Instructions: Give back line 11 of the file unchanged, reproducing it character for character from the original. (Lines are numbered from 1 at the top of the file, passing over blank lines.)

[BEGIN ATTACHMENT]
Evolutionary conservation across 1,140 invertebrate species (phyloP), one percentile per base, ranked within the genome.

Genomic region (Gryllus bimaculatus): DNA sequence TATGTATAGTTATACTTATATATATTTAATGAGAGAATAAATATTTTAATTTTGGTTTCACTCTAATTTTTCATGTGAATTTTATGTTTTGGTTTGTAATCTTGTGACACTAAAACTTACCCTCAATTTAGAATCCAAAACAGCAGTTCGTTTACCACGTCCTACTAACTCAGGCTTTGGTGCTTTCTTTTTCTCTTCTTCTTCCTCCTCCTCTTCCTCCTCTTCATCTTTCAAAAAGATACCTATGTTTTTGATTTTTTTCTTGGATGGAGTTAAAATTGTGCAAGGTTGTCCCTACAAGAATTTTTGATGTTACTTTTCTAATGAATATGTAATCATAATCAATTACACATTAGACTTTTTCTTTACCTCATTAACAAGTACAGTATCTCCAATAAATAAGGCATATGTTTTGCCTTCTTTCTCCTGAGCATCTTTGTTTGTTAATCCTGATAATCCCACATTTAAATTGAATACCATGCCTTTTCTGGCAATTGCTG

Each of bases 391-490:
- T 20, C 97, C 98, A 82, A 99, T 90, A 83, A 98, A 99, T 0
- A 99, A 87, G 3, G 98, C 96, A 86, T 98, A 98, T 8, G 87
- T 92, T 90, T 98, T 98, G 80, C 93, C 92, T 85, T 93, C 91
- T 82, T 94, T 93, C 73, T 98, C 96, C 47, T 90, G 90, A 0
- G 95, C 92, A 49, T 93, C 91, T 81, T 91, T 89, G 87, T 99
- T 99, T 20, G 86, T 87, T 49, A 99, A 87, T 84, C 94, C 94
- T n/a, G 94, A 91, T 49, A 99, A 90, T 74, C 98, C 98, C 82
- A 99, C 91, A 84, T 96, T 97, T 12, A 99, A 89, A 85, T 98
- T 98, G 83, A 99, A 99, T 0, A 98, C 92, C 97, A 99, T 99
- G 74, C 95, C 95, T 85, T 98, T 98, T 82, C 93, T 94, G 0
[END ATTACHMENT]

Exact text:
- A 99, C 91, A 84, T 96, T 97, T 12, A 99, A 89, A 85, T 98